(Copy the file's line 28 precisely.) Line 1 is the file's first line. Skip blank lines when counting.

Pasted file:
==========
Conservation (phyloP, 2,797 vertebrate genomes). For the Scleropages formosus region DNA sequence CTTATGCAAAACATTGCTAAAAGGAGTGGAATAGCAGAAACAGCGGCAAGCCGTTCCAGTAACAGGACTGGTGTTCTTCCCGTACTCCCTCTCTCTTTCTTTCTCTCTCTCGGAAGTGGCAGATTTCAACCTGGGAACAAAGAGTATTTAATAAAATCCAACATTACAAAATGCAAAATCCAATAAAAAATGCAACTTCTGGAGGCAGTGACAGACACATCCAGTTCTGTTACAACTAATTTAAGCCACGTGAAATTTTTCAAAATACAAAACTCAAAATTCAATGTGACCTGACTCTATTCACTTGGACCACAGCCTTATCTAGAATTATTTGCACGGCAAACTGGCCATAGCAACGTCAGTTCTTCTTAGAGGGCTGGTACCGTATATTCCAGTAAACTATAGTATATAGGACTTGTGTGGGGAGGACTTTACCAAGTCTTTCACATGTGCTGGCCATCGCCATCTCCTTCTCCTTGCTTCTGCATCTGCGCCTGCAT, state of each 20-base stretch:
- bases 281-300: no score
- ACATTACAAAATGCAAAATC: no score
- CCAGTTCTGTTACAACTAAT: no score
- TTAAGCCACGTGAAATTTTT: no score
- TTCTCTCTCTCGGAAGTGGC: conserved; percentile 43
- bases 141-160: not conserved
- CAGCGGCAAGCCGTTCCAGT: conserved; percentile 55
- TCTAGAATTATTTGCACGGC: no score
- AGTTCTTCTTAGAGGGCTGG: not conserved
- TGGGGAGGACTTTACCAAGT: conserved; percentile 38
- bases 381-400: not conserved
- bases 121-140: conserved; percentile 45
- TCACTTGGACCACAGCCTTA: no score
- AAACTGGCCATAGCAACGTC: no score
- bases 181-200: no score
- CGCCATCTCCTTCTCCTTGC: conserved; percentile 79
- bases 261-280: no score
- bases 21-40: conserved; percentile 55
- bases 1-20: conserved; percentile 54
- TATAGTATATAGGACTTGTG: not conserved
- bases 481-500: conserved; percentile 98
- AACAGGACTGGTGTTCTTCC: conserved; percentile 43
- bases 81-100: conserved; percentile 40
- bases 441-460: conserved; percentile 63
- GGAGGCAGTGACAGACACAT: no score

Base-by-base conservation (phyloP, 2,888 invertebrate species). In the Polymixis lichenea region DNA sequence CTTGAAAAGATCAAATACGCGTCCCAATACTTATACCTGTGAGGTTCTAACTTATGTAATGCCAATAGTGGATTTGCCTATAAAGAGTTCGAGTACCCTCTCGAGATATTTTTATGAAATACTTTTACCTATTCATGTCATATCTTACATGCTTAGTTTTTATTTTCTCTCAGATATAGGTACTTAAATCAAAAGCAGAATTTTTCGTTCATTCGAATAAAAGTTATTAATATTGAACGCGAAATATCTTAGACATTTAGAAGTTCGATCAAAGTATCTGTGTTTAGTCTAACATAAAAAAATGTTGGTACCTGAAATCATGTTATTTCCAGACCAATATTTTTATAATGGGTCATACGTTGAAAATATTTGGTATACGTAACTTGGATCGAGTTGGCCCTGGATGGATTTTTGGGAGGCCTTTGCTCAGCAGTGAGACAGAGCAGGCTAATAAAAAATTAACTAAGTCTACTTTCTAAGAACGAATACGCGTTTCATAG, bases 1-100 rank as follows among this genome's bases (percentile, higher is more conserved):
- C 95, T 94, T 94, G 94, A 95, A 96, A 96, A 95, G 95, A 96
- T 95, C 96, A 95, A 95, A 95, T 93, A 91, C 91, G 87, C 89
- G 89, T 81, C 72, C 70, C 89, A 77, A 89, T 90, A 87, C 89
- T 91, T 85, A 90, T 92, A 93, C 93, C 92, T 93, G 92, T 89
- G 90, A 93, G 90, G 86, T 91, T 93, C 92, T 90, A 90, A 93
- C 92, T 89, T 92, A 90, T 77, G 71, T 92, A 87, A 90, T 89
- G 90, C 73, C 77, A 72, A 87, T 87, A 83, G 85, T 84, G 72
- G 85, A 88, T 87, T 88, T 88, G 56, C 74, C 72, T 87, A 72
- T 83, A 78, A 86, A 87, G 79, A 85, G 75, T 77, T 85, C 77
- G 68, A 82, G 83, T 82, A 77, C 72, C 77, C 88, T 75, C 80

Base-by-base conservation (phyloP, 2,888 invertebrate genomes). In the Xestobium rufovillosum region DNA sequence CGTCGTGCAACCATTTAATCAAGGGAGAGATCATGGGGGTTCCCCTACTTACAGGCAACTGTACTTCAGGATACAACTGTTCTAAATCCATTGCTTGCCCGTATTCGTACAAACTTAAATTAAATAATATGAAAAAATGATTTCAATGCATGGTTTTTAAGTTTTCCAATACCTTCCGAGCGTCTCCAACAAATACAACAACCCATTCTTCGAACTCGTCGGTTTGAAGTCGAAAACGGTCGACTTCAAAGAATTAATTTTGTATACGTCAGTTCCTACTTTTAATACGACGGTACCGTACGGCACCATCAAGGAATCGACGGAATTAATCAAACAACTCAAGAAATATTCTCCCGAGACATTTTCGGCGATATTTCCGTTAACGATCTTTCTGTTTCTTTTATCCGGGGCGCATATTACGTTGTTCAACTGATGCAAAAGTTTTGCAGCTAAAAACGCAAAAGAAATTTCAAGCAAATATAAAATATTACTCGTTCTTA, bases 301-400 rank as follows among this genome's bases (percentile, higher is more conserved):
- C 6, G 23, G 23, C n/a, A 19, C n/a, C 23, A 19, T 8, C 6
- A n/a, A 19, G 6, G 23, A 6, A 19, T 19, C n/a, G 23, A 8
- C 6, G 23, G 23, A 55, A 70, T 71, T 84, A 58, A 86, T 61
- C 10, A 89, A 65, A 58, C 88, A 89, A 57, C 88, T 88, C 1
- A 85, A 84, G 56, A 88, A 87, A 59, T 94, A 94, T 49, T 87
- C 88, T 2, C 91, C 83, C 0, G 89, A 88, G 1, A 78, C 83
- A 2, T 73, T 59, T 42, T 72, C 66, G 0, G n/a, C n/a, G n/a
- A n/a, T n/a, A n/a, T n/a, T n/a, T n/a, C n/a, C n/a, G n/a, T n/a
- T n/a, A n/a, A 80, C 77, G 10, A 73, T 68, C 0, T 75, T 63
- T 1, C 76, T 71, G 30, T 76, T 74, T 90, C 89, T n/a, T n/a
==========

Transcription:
- C 95, T 94, T 94, G 94, A 95, A 96, A 96, A 95, G 95, A 96